Nature photographer Ian Plant shares his favorite barren locations.
Now is a Great time to visit the desert. When much of the country is still gripped in snow and ice, temperatures in the desert start to reach that justright point in late winter and early spring, and clear skies mean brilliant light at sunrise and sunset. As a bonus, desert flowers bloom in March, adding a rare splash of color to an otherwise barren landscape.
So pack your gear, some sunscreen, and lots of water, and head on out. Here are a few of the extraordinary things that the desert offers to nature photographers, and the best places to find them.
Many desert areas have significant dune fields. For the best shots, wait for heavy winds to blow them clean of footprints and create ripples and other formations in the sand. Try using this heavily rippled sand as a foreground element when shooting grand landscapes.
The colorful, low-angled light of sunrise and sunset works best to show the landscape in clearest relief. The crests of dunes often make the best subjects, as you can juxtapose sunlit and shadow areas of the dune for dramatic effect. Be careful when exploring dunes; you don’t want to ruin that perfect shot by tracking up the sand before you realize its full potential. When working in blowing sand, avoid changing lenses to keep sand from getting inside your camera. Typically, a wide-to-short telephoto zoom lens (like a 24–105mm on a full-framer, 16–70mm for APS-C sensors) will give you more than adequate coverage.
Where to find the country’s best desert dunes: Death Valley National Park (CA) has one of the most accessible dune fields—Mesquite Flat Dunes—and one of the tallest, Eureka Dunes, although you might need four-wheel drive to get to those. Great Sand Dunes National Park (CO) has a huge field, its 800-foot high dunes dwarfed only by a backdrop of the massive Sangre de Cristo Mountains.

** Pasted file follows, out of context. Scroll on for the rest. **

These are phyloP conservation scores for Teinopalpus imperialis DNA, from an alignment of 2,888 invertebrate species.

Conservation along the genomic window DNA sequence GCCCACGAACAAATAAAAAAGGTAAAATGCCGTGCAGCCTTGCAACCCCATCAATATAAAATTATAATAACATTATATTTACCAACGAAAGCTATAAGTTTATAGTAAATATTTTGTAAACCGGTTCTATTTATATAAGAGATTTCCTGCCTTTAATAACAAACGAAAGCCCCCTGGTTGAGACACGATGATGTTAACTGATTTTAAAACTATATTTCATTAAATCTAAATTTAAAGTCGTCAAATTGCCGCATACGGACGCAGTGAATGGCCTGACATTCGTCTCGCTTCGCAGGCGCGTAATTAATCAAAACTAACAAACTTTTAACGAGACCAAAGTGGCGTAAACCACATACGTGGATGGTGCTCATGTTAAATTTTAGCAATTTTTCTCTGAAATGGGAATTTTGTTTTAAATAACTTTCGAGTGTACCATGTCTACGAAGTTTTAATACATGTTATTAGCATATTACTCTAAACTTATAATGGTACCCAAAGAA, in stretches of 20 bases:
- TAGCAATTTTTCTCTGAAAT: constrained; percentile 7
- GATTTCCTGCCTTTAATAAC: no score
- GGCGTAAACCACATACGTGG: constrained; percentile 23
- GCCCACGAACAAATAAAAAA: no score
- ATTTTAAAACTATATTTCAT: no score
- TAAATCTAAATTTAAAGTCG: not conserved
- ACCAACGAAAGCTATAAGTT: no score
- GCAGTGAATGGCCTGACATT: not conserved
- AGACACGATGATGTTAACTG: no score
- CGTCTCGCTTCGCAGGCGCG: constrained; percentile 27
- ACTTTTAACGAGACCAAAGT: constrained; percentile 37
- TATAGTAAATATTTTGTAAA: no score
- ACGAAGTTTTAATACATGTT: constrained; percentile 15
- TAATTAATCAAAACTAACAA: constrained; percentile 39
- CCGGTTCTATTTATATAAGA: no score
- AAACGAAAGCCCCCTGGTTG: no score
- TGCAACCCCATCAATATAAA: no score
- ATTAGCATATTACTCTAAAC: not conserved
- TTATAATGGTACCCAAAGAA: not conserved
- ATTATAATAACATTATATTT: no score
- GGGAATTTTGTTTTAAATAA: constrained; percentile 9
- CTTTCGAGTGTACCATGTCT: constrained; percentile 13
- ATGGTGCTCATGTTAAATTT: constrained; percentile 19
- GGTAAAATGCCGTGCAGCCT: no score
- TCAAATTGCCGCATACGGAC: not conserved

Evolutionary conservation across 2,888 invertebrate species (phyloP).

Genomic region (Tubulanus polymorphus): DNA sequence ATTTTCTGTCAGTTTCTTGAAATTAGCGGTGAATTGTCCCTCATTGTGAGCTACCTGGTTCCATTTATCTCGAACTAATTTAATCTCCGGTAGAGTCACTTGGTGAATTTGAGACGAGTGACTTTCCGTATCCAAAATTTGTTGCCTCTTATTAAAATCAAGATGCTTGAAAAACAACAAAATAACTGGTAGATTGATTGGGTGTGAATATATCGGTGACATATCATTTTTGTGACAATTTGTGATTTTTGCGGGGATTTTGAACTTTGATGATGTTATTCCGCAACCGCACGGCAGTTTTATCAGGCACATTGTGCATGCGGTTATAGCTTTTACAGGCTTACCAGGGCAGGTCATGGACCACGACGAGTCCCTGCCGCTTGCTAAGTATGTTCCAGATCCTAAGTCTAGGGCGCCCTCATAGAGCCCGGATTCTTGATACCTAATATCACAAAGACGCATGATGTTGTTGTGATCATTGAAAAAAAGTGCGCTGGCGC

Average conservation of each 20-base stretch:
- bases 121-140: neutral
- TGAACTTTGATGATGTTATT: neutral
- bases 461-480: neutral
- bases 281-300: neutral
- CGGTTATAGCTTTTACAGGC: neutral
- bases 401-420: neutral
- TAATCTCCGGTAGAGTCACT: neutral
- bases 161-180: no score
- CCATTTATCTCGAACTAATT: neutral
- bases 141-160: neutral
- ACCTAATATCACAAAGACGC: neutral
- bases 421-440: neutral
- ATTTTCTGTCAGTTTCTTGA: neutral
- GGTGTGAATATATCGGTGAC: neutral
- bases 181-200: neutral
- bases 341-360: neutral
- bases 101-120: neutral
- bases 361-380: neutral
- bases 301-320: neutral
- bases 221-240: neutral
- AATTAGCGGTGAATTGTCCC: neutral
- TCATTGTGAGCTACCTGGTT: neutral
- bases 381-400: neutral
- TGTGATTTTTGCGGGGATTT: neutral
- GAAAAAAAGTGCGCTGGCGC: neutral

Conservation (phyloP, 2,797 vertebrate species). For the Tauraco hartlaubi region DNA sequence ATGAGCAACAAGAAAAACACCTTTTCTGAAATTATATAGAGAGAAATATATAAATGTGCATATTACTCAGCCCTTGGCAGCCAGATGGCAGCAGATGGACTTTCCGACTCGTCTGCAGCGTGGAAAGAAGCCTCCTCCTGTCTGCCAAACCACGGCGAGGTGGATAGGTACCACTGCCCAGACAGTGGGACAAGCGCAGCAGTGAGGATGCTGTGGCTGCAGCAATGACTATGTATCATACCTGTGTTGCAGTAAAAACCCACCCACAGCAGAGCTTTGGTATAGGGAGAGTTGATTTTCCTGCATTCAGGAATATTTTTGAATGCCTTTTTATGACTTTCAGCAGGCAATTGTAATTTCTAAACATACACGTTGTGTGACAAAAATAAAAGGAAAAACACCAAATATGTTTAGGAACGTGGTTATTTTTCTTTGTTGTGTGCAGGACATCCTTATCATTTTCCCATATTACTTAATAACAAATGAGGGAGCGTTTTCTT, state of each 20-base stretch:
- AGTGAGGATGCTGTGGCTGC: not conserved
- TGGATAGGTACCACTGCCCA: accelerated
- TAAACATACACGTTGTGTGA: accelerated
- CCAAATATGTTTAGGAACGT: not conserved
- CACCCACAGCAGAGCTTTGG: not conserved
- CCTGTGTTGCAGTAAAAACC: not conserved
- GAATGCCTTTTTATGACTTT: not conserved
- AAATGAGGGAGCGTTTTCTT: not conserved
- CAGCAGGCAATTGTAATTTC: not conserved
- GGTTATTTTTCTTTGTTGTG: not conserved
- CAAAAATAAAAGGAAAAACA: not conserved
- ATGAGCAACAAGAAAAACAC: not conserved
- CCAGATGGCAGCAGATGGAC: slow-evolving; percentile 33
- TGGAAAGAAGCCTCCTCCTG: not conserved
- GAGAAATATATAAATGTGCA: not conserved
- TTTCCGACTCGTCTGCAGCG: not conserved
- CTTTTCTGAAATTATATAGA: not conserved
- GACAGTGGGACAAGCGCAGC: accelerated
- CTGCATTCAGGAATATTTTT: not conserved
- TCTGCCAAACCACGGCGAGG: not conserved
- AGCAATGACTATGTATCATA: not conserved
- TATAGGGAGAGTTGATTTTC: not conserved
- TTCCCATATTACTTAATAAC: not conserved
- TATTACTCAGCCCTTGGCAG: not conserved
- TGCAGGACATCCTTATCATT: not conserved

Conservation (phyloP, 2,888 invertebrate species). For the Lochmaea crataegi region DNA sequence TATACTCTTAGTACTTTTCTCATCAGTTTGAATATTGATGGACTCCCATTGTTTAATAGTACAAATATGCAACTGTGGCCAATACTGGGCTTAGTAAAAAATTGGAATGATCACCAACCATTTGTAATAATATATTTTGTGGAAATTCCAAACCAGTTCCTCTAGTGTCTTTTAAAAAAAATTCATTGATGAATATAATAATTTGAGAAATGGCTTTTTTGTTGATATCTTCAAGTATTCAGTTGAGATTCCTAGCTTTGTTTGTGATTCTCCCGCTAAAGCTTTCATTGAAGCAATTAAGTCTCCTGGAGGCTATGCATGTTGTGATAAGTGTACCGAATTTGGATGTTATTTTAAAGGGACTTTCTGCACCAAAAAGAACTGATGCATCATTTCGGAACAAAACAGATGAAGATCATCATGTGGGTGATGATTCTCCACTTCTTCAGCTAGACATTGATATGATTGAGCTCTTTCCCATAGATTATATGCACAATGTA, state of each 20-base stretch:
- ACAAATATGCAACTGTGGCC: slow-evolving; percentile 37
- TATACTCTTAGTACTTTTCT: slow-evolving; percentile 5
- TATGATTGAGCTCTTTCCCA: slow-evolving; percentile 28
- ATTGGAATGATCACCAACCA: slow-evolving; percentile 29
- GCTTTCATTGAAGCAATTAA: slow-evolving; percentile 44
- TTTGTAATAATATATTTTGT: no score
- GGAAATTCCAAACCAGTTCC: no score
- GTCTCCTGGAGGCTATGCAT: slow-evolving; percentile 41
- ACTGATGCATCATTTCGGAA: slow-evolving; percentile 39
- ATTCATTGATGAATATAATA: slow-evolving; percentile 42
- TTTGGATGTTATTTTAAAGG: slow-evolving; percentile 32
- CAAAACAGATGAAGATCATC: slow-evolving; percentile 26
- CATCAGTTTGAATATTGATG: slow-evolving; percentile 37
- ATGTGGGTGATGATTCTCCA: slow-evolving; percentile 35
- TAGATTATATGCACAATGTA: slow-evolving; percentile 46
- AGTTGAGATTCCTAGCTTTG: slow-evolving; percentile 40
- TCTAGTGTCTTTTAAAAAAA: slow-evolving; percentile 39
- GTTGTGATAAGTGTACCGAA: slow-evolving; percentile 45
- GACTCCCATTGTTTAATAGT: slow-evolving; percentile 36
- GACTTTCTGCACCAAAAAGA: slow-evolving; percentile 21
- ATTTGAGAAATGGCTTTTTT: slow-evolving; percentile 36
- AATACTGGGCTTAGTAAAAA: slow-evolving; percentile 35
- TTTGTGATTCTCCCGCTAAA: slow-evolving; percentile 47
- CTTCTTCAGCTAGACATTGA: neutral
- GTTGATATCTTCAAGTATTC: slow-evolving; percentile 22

The dunes of White Sands National Monument (NM), although much smaller in size, are unique for their white color, which reflects the hues of sunrise and sunset.
Where there is sand, there’s likely to be sandstone. This soft rock is typically colorful and easily eroded by water and wind into fantastic shapes. Natural arches, rock sculptures, and flowing rock striations make excellent photographic subjects. Be careful when photographing delicate sandstone features: You don’t want to break anything and ruin the fun for others.
The warm light of sunrise and sunset can really bring out the brilliant colors in sandstone. Also, sandstone in the shade appears to glow when it is illuminated by light bouncing off of other sandstone in direct light. Usually, overcast light is not ideal when photographing sandstone.
Try Valley of Fire State Park (NV) for some of the most colorful sandstone you’ll ever see, with a rainbow of pastel colors including reds, pinks, yellows, oranges, and blues— all just one hour outside of Las Vegas. Bonus features include abundant natural arches and Native American petroglyphs.
Arches National Park (UT) lives up to its name—with more than 2,000 sandstone arches, this must-see park should be near the top of every shooter’s life list.
Last but certainly not least, the Bisti Wilderness (NM) contains bizarre, sculpted rock features that carry intriguing names such as The Egg Factory and Angel Wings.